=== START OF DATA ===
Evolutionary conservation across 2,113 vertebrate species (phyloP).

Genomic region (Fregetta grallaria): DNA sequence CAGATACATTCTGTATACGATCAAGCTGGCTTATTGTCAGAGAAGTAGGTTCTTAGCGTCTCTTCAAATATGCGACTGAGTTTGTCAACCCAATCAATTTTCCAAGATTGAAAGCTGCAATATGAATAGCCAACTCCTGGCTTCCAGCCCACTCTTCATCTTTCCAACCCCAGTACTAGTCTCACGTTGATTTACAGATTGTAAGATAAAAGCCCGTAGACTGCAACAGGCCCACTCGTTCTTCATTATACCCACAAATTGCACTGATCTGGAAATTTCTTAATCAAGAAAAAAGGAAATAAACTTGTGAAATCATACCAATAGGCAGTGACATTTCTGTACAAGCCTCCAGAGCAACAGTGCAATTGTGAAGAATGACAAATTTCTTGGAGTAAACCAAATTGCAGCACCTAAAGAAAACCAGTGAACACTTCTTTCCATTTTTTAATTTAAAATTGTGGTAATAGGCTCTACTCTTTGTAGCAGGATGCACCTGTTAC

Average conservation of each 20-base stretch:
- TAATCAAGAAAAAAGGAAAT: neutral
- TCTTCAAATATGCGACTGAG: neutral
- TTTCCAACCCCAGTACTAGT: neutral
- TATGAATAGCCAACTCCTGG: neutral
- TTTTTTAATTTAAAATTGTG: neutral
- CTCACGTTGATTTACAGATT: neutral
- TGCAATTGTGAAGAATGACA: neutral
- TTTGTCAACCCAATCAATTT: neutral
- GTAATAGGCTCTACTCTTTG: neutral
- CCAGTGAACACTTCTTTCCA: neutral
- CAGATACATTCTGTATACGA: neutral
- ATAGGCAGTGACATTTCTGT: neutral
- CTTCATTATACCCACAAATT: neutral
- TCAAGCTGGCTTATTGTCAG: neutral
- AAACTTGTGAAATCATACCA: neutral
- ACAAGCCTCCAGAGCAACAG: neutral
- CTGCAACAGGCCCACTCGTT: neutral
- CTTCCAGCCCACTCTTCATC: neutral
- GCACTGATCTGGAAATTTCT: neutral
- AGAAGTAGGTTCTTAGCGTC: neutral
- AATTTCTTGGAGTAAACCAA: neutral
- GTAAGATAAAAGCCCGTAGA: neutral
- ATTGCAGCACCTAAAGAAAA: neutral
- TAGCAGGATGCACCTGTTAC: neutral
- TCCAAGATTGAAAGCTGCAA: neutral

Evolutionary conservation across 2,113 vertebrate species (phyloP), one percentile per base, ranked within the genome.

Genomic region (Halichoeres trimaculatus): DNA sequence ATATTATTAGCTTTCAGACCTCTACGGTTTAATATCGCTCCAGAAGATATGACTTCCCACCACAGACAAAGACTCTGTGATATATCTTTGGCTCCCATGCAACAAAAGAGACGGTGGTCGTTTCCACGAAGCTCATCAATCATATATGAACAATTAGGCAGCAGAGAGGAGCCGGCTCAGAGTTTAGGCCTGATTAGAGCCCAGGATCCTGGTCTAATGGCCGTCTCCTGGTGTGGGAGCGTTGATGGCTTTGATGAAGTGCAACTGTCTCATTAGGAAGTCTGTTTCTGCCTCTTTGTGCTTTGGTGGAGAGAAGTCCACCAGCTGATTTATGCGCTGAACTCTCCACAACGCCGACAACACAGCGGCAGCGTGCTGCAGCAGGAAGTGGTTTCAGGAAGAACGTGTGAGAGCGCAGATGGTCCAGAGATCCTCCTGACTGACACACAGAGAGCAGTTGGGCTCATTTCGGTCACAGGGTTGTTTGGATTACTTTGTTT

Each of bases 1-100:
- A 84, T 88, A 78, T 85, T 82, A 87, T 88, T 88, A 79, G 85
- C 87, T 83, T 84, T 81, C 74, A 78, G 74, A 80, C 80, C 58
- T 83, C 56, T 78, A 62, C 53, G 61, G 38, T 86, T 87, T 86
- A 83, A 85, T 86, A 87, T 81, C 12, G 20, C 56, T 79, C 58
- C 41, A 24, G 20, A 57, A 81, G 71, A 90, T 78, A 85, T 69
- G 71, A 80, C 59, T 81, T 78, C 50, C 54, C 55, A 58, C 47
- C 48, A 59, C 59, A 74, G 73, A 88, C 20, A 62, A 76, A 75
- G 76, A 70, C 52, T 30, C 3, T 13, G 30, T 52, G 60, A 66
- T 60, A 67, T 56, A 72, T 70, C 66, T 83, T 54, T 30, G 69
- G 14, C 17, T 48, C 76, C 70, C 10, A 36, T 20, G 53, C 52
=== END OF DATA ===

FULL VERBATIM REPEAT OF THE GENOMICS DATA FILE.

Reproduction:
Evolutionary conservation across 2,113 vertebrate species (phyloP).

Genomic region (Fregetta grallaria): DNA sequence CAGATACATTCTGTATACGATCAAGCTGGCTTATTGTCAGAGAAGTAGGTTCTTAGCGTCTCTTCAAATATGCGACTGAGTTTGTCAACCCAATCAATTTTCCAAGATTGAAAGCTGCAATATGAATAGCCAACTCCTGGCTTCCAGCCCACTCTTCATCTTTCCAACCCCAGTACTAGTCTCACGTTGATTTACAGATTGTAAGATAAAAGCCCGTAGACTGCAACAGGCCCACTCGTTCTTCATTATACCCACAAATTGCACTGATCTGGAAATTTCTTAATCAAGAAAAAAGGAAATAAACTTGTGAAATCATACCAATAGGCAGTGACATTTCTGTACAAGCCTCCAGAGCAACAGTGCAATTGTGAAGAATGACAAATTTCTTGGAGTAAACCAAATTGCAGCACCTAAAGAAAACCAGTGAACACTTCTTTCCATTTTTTAATTTAAAATTGTGGTAATAGGCTCTACTCTTTGTAGCAGGATGCACCTGTTAC

Average conservation of each 20-base stretch:
- TAATCAAGAAAAAAGGAAAT: neutral
- TCTTCAAATATGCGACTGAG: neutral
- TTTCCAACCCCAGTACTAGT: neutral
- TATGAATAGCCAACTCCTGG: neutral
- TTTTTTAATTTAAAATTGTG: neutral
- CTCACGTTGATTTACAGATT: neutral
- TGCAATTGTGAAGAATGACA: neutral
- TTTGTCAACCCAATCAATTT: neutral
- GTAATAGGCTCTACTCTTTG: neutral
- CCAGTGAACACTTCTTTCCA: neutral
- CAGATACATTCTGTATACGA: neutral
- ATAGGCAGTGACATTTCTGT: neutral
- CTTCATTATACCCACAAATT: neutral
- TCAAGCTGGCTTATTGTCAG: neutral
- AAACTTGTGAAATCATACCA: neutral
- ACAAGCCTCCAGAGCAACAG: neutral
- CTGCAACAGGCCCACTCGTT: neutral
- CTTCCAGCCCACTCTTCATC: neutral
- GCACTGATCTGGAAATTTCT: neutral
- AGAAGTAGGTTCTTAGCGTC: neutral
- AATTTCTTGGAGTAAACCAA: neutral
- GTAAGATAAAAGCCCGTAGA: neutral
- ATTGCAGCACCTAAAGAAAA: neutral
- TAGCAGGATGCACCTGTTAC: neutral
- TCCAAGATTGAAAGCTGCAA: neutral

Evolutionary conservation across 2,113 vertebrate species (phyloP), one percentile per base, ranked within the genome.

Genomic region (Halichoeres trimaculatus): DNA sequence ATATTATTAGCTTTCAGACCTCTACGGTTTAATATCGCTCCAGAAGATATGACTTCCCACCACAGACAAAGACTCTGTGATATATCTTTGGCTCCCATGCAACAAAAGAGACGGTGGTCGTTTCCACGAAGCTCATCAATCATATATGAACAATTAGGCAGCAGAGAGGAGCCGGCTCAGAGTTTAGGCCTGATTAGAGCCCAGGATCCTGGTCTAATGGCCGTCTCCTGGTGTGGGAGCGTTGATGGCTTTGATGAAGTGCAACTGTCTCATTAGGAAGTCTGTTTCTGCCTCTTTGTGCTTTGGTGGAGAGAAGTCCACCAGCTGATTTATGCGCTGAACTCTCCACAACGCCGACAACACAGCGGCAGCGTGCTGCAGCAGGAAGTGGTTTCAGGAAGAACGTGTGAGAGCGCAGATGGTCCAGAGATCCTCCTGACTGACACACAGAGAGCAGTTGGGCTCATTTCGGTCACAGGGTTGTTTGGATTACTTTGTTT

Each of bases 1-100:
- A 84, T 88, A 78, T 85, T 82, A 87, T 88, T 88, A 79, G 85
- C 87, T 83, T 84, T 81, C 74, A 78, G 74, A 80, C 80, C 58
- T 83, C 56, T 78, A 62, C 53, G 61, G 38, T 86, T 87, T 86
- A 83, A 85, T 86, A 87, T 81, C 12, G 20, C 56, T 79, C 58
- C 41, A 24, G 20, A 57, A 81, G 71, A 90, T 78, A 85, T 69
- G 71, A 80, C 59, T 81, T 78, C 50, C 54, C 55, A 58, C 47
- C 48, A 59, C 59, A 74, G 73, A 88, C 20, A 62, A 76, A 75
- G 76, A 70, C 52, T 30, C 3, T 13, G 30, T 52, G 60, A 66
- T 60, A 67, T 56, A 72, T 70, C 66, T 83, T 54, T 30, G 69
- G 14, C 17, T 48, C 76, C 70, C 10, A 36, T 20, G 53, C 52